LIFE HAS MARKED US
WITH ITS SLOW STAIN
The War at Home
CONTROVERSY DOGGED JANE ADDAMS and Hull-House. The quest for cleaner streets put her on a collision course with Alderman Johnny Powers and his "boodling" operation. Although she won the garbage battle, she lost the war with Powers. It is worth taking a closer look at the campaign against Powers in order to understand why Addams and her colleagues failed in a number of important battles, including their concerted effort to unseat the entrenched alderman at the polls on two separate occasions.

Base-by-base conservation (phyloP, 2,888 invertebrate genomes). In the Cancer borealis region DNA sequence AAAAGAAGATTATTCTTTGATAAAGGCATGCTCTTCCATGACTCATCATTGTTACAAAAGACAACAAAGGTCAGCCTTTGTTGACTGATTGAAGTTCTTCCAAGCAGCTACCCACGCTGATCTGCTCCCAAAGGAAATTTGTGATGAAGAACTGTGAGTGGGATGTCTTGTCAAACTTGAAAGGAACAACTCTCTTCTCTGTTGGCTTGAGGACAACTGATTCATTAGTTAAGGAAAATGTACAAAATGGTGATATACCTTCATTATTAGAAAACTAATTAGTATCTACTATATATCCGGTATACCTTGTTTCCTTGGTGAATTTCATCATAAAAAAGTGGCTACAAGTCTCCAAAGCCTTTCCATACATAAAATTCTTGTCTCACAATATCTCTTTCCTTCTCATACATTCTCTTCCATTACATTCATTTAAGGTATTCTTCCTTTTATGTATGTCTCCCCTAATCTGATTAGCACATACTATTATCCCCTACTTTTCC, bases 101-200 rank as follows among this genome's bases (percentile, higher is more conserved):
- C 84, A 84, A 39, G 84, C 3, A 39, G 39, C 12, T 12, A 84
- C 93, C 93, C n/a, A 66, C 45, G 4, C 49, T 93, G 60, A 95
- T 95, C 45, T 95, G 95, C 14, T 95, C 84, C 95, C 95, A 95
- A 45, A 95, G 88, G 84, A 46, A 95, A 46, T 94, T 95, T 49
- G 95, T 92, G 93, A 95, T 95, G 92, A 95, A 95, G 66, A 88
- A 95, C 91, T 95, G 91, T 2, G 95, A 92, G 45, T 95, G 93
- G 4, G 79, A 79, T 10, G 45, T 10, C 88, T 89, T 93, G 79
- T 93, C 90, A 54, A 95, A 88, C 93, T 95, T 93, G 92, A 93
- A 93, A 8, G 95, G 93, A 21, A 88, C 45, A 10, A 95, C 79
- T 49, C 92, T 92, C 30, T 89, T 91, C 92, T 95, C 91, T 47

Addams had a distinct advantage in most debates so long as she could cultivate the "extension of household duties" theme as a rationale for social action. But when her desire to mitigate the dire circumstances of the immigrant poor led her to intervene in matters that many thought were not her concern—were not, in general, "woman's business"—she opened herself and the other residents of Hull-House up to sometimes ferocious criticism. Demonstrating that piecework in sweatshops was contributing to higher rates of tuberculosis, or that the mingling of sewage removal and water drinking pipes caused typhoid epidemics, was a legitimate "housekeeping" concern. But to insist that one couldn't deal with such matters effectively unless certain officials were either removed from office or pressured into changing their views—that put Addams into the rough-and-tumble of politics reserved for men.